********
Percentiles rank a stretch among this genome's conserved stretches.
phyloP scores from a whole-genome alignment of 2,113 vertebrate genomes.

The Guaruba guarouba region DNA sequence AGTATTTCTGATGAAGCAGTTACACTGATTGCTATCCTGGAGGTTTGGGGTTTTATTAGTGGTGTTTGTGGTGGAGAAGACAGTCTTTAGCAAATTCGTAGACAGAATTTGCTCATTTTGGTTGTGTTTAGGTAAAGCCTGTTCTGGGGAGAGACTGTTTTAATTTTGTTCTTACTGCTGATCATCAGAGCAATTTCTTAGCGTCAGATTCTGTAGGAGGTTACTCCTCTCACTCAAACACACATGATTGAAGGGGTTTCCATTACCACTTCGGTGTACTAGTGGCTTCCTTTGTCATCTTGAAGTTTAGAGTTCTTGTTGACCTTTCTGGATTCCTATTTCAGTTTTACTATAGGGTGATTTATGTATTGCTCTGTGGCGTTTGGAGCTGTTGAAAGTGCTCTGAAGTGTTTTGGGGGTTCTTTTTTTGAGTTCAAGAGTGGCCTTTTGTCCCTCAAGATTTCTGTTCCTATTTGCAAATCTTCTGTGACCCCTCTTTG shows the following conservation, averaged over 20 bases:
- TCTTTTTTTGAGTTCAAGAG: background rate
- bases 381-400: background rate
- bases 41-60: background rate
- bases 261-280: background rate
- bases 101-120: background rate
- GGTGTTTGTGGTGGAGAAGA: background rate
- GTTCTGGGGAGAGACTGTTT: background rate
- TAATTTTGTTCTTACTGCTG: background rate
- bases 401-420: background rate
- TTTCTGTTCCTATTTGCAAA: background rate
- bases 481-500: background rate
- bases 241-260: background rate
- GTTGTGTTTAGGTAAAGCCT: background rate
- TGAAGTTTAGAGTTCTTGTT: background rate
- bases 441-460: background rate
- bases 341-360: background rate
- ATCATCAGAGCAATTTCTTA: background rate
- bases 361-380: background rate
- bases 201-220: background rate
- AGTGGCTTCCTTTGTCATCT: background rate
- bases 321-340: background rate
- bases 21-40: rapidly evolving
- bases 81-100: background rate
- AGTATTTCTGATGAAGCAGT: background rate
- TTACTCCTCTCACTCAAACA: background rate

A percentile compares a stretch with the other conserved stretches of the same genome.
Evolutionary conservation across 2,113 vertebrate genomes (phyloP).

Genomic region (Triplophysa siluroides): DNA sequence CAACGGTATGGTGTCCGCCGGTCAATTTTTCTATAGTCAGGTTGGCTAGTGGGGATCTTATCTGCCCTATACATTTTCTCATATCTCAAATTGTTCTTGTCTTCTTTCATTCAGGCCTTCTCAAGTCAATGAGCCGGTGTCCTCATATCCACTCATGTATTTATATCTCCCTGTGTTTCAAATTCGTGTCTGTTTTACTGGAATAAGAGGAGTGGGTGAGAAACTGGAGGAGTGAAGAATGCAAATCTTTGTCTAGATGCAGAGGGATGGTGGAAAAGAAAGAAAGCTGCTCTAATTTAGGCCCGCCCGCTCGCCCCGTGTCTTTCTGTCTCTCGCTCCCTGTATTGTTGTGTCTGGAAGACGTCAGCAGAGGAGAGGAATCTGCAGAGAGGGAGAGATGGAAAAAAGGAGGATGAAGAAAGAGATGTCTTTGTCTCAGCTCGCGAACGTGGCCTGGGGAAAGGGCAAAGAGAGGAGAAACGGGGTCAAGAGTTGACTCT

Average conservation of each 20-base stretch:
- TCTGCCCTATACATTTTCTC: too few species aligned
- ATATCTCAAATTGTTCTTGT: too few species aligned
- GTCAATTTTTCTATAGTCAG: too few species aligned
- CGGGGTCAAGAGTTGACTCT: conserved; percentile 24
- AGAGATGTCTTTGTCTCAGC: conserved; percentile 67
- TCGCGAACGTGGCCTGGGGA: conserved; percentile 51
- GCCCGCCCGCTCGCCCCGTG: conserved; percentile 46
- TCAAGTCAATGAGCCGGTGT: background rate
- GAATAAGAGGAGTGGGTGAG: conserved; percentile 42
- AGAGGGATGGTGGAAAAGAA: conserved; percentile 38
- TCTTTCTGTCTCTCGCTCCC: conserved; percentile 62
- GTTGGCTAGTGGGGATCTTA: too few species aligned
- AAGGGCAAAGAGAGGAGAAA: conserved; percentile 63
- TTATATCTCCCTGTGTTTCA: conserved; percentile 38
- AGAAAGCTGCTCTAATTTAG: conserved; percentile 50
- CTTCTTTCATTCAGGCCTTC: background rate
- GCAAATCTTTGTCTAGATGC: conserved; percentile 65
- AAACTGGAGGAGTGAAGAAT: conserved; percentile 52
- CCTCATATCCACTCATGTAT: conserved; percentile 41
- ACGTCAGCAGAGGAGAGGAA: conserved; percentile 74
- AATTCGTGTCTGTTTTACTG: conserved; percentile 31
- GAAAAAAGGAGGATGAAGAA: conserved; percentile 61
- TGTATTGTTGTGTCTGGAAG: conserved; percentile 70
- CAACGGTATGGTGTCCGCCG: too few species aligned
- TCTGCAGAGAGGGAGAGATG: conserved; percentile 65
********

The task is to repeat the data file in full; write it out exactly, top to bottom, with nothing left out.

Percentiles rank a stretch among this genome's conserved stretches.
phyloP scores from a whole-genome alignment of 2,113 vertebrate genomes.

The Guaruba guarouba region DNA sequence AGTATTTCTGATGAAGCAGTTACACTGATTGCTATCCTGGAGGTTTGGGGTTTTATTAGTGGTGTTTGTGGTGGAGAAGACAGTCTTTAGCAAATTCGTAGACAGAATTTGCTCATTTTGGTTGTGTTTAGGTAAAGCCTGTTCTGGGGAGAGACTGTTTTAATTTTGTTCTTACTGCTGATCATCAGAGCAATTTCTTAGCGTCAGATTCTGTAGGAGGTTACTCCTCTCACTCAAACACACATGATTGAAGGGGTTTCCATTACCACTTCGGTGTACTAGTGGCTTCCTTTGTCATCTTGAAGTTTAGAGTTCTTGTTGACCTTTCTGGATTCCTATTTCAGTTTTACTATAGGGTGATTTATGTATTGCTCTGTGGCGTTTGGAGCTGTTGAAAGTGCTCTGAAGTGTTTTGGGGGTTCTTTTTTTGAGTTCAAGAGTGGCCTTTTGTCCCTCAAGATTTCTGTTCCTATTTGCAAATCTTCTGTGACCCCTCTTTG shows the following conservation, averaged over 20 bases:
- TCTTTTTTTGAGTTCAAGAG: background rate
- bases 381-400: background rate
- bases 41-60: background rate
- bases 261-280: background rate
- bases 101-120: background rate
- GGTGTTTGTGGTGGAGAAGA: background rate
- GTTCTGGGGAGAGACTGTTT: background rate
- TAATTTTGTTCTTACTGCTG: background rate
- bases 401-420: background rate
- TTTCTGTTCCTATTTGCAAA: background rate
- bases 481-500: background rate
- bases 241-260: background rate
- GTTGTGTTTAGGTAAAGCCT: background rate
- TGAAGTTTAGAGTTCTTGTT: background rate
- bases 441-460: background rate
- bases 341-360: background rate
- ATCATCAGAGCAATTTCTTA: background rate
- bases 361-380: background rate
- bases 201-220: background rate
- AGTGGCTTCCTTTGTCATCT: background rate
- bases 321-340: background rate
- bases 21-40: rapidly evolving
- bases 81-100: background rate
- AGTATTTCTGATGAAGCAGT: background rate
- TTACTCCTCTCACTCAAACA: background rate

A percentile compares a stretch with the other conserved stretches of the same genome.
Evolutionary conservation across 2,113 vertebrate genomes (phyloP).

Genomic region (Triplophysa siluroides): DNA sequence CAACGGTATGGTGTCCGCCGGTCAATTTTTCTATAGTCAGGTTGGCTAGTGGGGATCTTATCTGCCCTATACATTTTCTCATATCTCAAATTGTTCTTGTCTTCTTTCATTCAGGCCTTCTCAAGTCAATGAGCCGGTGTCCTCATATCCACTCATGTATTTATATCTCCCTGTGTTTCAAATTCGTGTCTGTTTTACTGGAATAAGAGGAGTGGGTGAGAAACTGGAGGAGTGAAGAATGCAAATCTTTGTCTAGATGCAGAGGGATGGTGGAAAAGAAAGAAAGCTGCTCTAATTTAGGCCCGCCCGCTCGCCCCGTGTCTTTCTGTCTCTCGCTCCCTGTATTGTTGTGTCTGGAAGACGTCAGCAGAGGAGAGGAATCTGCAGAGAGGGAGAGATGGAAAAAAGGAGGATGAAGAAAGAGATGTCTTTGTCTCAGCTCGCGAACGTGGCCTGGGGAAAGGGCAAAGAGAGGAGAAACGGGGTCAAGAGTTGACTCT

Average conservation of each 20-base stretch:
- TCTGCCCTATACATTTTCTC: too few species aligned
- ATATCTCAAATTGTTCTTGT: too few species aligned
- GTCAATTTTTCTATAGTCAG: too few species aligned
- CGGGGTCAAGAGTTGACTCT: conserved; percentile 24
- AGAGATGTCTTTGTCTCAGC: conserved; percentile 67
- TCGCGAACGTGGCCTGGGGA: conserved; percentile 51
- GCCCGCCCGCTCGCCCCGTG: conserved; percentile 46
- TCAAGTCAATGAGCCGGTGT: background rate
- GAATAAGAGGAGTGGGTGAG: conserved; percentile 42
- AGAGGGATGGTGGAAAAGAA: conserved; percentile 38
- TCTTTCTGTCTCTCGCTCCC: conserved; percentile 62
- GTTGGCTAGTGGGGATCTTA: too few species aligned
- AAGGGCAAAGAGAGGAGAAA: conserved; percentile 63
- TTATATCTCCCTGTGTTTCA: conserved; percentile 38
- AGAAAGCTGCTCTAATTTAG: conserved; percentile 50
- CTTCTTTCATTCAGGCCTTC: background rate
- GCAAATCTTTGTCTAGATGC: conserved; percentile 65
- AAACTGGAGGAGTGAAGAAT: conserved; percentile 52
- CCTCATATCCACTCATGTAT: conserved; percentile 41
- ACGTCAGCAGAGGAGAGGAA: conserved; percentile 74
- AATTCGTGTCTGTTTTACTG: conserved; percentile 31
- GAAAAAAGGAGGATGAAGAA: conserved; percentile 61
- TGTATTGTTGTGTCTGGAAG: conserved; percentile 70
- CAACGGTATGGTGTCCGCCG: too few species aligned
- TCTGCAGAGAGGGAGAGATG: conserved; percentile 65